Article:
Bayleys property reporter takes a look at the Reserve Bank of New Zealand’s latest Credit Conditions Survey to find decipher the mood of the lending market.
Somewhere between the pandemic wreaking havoc on financial markets, and the Reserve Bank of New Zealand’s (RBNZ) comprehensive money printing programme, property purchasers are increasingly concerned about what it takes to get a loan in a COVID-19 world.
Noting responses from 12 New Zealand-registered banks including the five largest, Bayleys property reporter Katharina Charles summarises key take-aways from the RBNZ’s out-of-cycle Credit Conditions Survey to offer insight into the new lending environment for budding buyers.
The survey collected anecdotal evidence from New Zealand’s banks at the end of June 2020 and was tasked with better understanding how credit conditions have been affected by the COVID-19 pandemic and ensuing lockdown period.
The pandemic effect
Despite gaining access to the coveted ‘no-COVID’ club, the economic effects of the pandemic weigh heavily on New Zealand’s financial institutions, injecting uncertainty and causing borrowers to question whether banks will tighten lending criteria in response to additional market risks.
Where the RBNZ has implemented a $60 billion Large Scale Asset Purchase (LSAP) programme to purchase Government bonds, and the Government has provided massive financial relief to New Zealand’s most vulnerable Kiwis and their businesses, New Zealand’s banks continue to play a key role in keeping the economy moving.
Of note for residential property purchasers, April saw the RBNZ remove loan-to-value (LVR) limits on residential lending for 12-months which they said was made to ensure lending restrictions did not have an ‘undue impact on borrowers or lenders as part of the mortgage deferral scheme implemented in response to the COVID-19 pandemic’.
Actioned to curb rampant house price growth and improve New Zealand’s overall financial stability seven years ago, the LVRs most recently stipulated no more than five percent of a bank’s total new lending was to investors with a deposit of less than 30 percent, and 20 percent total new lending to owner-occupiers with deposits of less than 20 percent.
While on the surface, removing LVR limits seemed to make it easier for high-LVR purchasers to get a foot in the door, the question remained as to whether banks altered their internal serviceability criteria to reflect the changes.
Where over the first half of 2020 banks reported a decline in the demand for mortgage lending – largely attributed to the nationwide lockdown period, several banks noted in the survey that inquiries from both owner-occupiers and investors did rebound in May, perhaps spurred by record low interest rates.
Banks said that lower interest rates could support demand, however, they predicted the economic impacts of COVID-19 would largely offset this – indicating a cautious approach to the current financial climate.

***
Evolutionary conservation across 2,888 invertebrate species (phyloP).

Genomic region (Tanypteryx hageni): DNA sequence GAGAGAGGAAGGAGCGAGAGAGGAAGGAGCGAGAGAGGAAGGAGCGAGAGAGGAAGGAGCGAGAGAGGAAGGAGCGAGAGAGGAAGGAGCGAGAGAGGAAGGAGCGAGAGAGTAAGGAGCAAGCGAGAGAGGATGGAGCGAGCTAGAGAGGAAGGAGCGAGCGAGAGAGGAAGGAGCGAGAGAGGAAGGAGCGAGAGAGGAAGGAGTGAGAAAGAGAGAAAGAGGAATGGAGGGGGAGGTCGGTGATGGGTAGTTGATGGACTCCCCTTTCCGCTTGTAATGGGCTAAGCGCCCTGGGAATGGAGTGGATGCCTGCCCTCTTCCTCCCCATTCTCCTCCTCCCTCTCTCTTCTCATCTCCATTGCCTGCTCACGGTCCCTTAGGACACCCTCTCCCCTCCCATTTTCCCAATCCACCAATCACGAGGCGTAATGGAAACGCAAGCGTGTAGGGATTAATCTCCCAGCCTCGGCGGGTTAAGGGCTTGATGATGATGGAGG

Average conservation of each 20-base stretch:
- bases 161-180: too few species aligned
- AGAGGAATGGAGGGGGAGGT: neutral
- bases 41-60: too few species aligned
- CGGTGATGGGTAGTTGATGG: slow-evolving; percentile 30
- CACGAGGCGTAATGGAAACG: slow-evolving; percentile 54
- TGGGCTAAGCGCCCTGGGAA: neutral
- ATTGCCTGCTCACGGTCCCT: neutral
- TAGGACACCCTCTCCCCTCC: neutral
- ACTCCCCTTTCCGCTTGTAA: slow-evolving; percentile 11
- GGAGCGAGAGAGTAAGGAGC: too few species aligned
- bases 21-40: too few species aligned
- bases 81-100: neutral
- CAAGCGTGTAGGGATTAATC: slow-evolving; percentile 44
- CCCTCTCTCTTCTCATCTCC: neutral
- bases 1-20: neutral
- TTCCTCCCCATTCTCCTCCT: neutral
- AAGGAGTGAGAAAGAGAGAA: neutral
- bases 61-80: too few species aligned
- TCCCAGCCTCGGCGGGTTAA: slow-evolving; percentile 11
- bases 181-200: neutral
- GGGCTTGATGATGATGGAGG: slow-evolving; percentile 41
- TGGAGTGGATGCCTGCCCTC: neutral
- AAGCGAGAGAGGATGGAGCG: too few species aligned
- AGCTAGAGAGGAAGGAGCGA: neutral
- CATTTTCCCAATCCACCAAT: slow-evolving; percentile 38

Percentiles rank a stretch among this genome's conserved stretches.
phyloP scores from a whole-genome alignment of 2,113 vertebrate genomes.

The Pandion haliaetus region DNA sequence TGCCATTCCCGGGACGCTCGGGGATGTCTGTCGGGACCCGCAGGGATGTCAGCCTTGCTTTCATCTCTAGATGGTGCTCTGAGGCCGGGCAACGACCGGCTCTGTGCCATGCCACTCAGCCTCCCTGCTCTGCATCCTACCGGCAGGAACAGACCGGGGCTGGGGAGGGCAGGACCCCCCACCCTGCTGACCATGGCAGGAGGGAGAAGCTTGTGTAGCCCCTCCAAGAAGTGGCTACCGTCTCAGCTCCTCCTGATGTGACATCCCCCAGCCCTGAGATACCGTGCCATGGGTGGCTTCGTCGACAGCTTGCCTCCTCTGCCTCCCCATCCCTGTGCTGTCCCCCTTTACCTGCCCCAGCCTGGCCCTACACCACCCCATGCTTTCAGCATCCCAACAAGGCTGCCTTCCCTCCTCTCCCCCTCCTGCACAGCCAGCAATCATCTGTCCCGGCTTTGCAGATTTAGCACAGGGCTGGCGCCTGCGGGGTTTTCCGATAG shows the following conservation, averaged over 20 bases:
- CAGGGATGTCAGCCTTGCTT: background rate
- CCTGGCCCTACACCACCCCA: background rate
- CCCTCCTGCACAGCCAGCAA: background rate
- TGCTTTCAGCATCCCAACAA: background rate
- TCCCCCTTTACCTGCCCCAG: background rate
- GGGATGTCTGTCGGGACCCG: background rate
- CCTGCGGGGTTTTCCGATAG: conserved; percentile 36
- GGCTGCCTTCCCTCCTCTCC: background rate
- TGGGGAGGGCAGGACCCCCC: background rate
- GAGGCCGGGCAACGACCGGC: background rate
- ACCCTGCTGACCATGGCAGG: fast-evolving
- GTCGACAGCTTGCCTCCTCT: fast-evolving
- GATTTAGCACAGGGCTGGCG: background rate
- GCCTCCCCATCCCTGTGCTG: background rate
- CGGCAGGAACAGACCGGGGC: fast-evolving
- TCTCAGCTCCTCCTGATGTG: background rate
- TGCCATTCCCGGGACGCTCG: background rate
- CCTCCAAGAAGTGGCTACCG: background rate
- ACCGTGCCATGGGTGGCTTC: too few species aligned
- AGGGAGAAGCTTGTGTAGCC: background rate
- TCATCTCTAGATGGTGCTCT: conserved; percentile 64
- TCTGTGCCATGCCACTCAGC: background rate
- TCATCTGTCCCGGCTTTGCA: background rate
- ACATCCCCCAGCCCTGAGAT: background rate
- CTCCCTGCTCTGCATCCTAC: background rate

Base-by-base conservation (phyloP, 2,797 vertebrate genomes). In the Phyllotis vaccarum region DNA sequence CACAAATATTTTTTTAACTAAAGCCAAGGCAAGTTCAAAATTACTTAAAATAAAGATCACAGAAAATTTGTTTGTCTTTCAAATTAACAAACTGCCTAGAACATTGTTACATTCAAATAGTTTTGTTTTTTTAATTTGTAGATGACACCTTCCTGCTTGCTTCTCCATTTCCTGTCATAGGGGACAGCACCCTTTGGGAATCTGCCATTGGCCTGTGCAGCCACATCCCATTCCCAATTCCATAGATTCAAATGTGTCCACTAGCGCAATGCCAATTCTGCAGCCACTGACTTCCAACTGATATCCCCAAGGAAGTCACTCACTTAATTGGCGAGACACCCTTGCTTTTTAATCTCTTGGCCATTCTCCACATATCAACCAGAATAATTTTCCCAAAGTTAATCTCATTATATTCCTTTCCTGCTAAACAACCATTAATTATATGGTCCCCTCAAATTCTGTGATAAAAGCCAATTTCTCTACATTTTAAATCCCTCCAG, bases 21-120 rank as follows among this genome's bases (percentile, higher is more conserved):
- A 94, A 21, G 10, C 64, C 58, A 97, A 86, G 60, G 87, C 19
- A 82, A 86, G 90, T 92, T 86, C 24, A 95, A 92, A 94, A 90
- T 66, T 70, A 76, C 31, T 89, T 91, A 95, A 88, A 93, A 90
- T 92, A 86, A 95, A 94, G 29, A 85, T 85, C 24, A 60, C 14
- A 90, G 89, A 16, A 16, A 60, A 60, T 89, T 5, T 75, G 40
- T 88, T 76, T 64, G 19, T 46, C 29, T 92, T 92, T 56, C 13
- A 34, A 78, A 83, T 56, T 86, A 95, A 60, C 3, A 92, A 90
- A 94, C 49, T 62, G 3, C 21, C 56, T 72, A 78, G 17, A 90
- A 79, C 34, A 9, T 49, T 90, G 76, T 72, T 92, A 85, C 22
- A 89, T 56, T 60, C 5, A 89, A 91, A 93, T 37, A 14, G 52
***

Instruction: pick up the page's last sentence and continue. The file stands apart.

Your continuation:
In the survey, banks reported mortgage lending standards remained broadly unchanged, however, the interesting particulars for purchasers came in the details.
“Whilst banks reported no material changes to internal serviceability standards, they noted COVID-19 has resulted in greater income uncertainty given the likelihood of higher unemployment and fewer hours worked,” the survey says.
“Banks, therefore, expect to perform more thorough due diligence to assess income and job security,” it says.
For borrowers with multiple income sources, this could mean funds are more stringently investigated to ensure veracity.
The survey says that “higher haircuts” are expected to be applied to the variable or ‘at risk’ income counted in servicing assessments including bonuses, commissions, and income from a border, flatmate, or vehicles such as Airbnb.
“Banks expect this will impact the credit available to applicants,” the survey says.
On the whole, it’s evident New Zealand’s financial institutions are wary of risks, however with residential mortgage rates at all-time lows, it has become very attractive to borrow, and competition across the loan market has increased.
For property purchasers thinking about their next move and whether they will be able to access funding in what some are calling a difficult lending environment, they need only ask the question.
The latest RBNZ mortgage lending data shows that first-home buyers accounted for 20 percent of all new mortgage lending in June – which is the highest market share for first home buyers since 2013 when the data began.
While offering some indication of the bank’s appetite to lend, what is available to the individual depends entirely on personal financial circumstances and loan particulars will be adjusted accordingly.
However, the survey illustrates that buyers can best position themselves by having a strong proven income, in a resilient industry or business and interest in a property type and location less susceptible to price declines.